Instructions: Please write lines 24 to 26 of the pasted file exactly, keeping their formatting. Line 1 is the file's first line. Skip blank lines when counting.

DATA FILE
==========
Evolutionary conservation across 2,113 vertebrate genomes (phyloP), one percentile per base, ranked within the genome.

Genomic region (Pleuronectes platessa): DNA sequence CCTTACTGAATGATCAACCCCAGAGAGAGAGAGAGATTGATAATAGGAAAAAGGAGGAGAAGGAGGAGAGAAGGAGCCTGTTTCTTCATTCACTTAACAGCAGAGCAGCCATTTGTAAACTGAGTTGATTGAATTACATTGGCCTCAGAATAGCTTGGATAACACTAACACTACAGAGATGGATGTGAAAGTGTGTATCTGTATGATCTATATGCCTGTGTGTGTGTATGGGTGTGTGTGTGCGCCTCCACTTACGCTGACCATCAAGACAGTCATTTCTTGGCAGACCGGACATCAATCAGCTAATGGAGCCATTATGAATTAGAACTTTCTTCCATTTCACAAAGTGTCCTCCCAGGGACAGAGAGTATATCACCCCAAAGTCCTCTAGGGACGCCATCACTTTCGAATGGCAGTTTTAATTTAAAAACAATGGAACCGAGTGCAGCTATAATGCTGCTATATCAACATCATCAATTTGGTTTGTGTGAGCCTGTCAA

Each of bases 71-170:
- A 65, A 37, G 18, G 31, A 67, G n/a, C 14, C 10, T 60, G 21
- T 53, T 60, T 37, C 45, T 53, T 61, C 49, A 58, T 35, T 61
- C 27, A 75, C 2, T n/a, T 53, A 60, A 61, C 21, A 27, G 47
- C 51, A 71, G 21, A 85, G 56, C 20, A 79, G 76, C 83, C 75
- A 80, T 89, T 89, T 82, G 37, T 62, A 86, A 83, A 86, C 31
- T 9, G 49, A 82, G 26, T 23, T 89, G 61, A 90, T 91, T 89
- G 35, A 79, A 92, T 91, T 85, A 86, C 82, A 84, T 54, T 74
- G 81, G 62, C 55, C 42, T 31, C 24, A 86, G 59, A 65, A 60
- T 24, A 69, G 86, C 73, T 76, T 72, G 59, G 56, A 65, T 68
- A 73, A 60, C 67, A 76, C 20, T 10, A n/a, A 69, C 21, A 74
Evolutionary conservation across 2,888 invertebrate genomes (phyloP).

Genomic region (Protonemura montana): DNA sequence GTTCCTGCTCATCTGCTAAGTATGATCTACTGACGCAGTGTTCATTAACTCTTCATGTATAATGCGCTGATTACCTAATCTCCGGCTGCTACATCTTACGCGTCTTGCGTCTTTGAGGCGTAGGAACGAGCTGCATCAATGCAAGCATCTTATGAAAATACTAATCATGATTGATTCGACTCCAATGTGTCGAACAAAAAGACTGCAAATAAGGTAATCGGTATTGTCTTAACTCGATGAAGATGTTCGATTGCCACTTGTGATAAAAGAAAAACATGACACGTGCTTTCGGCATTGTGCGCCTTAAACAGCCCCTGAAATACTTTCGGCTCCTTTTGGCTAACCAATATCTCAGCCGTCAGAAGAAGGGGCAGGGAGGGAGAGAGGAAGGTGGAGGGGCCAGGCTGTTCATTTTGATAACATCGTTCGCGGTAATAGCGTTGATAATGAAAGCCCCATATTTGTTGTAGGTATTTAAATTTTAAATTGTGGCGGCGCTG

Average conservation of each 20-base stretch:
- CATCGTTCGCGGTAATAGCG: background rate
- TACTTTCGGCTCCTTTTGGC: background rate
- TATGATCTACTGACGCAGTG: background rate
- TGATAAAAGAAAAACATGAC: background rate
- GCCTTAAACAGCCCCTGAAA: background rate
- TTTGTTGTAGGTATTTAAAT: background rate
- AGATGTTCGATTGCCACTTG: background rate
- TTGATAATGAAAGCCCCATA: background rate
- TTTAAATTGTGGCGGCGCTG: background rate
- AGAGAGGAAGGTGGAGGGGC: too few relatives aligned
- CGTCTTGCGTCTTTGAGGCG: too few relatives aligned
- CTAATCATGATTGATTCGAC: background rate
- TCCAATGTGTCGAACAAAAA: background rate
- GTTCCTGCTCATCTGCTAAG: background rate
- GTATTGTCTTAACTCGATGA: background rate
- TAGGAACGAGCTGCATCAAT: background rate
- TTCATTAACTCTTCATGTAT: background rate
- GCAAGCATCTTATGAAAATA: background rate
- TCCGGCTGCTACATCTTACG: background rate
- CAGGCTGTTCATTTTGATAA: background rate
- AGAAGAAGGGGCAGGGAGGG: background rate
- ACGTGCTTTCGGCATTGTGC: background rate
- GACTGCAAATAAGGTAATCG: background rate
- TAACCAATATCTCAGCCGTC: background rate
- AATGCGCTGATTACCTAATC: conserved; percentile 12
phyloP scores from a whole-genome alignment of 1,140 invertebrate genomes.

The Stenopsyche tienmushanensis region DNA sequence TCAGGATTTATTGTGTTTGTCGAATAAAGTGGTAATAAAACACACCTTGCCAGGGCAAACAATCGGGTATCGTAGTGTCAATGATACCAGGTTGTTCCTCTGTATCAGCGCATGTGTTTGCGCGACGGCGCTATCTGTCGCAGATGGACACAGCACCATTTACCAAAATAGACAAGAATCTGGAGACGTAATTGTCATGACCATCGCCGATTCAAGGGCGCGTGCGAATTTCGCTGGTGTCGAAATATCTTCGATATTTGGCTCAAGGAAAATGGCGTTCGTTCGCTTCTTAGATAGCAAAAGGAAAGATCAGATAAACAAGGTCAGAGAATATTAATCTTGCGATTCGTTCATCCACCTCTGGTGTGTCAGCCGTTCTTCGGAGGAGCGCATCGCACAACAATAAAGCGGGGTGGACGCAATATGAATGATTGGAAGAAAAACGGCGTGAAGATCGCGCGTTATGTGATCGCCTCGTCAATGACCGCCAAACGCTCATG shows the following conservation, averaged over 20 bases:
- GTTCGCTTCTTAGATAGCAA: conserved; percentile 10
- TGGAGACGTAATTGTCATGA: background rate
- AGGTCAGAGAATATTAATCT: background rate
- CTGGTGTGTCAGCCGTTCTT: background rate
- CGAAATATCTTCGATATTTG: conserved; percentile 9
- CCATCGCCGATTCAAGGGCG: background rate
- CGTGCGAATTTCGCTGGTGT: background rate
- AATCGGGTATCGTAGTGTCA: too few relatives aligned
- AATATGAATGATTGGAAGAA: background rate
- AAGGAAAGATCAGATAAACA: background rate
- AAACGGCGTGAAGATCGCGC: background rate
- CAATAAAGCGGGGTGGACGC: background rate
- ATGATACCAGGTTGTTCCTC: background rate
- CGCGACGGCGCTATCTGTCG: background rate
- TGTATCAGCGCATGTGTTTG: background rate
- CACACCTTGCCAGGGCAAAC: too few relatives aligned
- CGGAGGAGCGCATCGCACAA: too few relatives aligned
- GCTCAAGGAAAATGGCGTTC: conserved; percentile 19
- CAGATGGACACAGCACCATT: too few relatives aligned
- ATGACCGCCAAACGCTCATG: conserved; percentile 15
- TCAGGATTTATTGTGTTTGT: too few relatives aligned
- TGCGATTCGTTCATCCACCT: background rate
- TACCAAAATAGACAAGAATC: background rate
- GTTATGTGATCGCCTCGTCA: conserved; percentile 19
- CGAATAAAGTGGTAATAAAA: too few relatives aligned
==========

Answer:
- TTGATAATGAAAGCCCCATA: background rate
- TTTAAATTGTGGCGGCGCTG: background rate
- AGAGAGGAAGGTGGAGGGGC: too few relatives aligned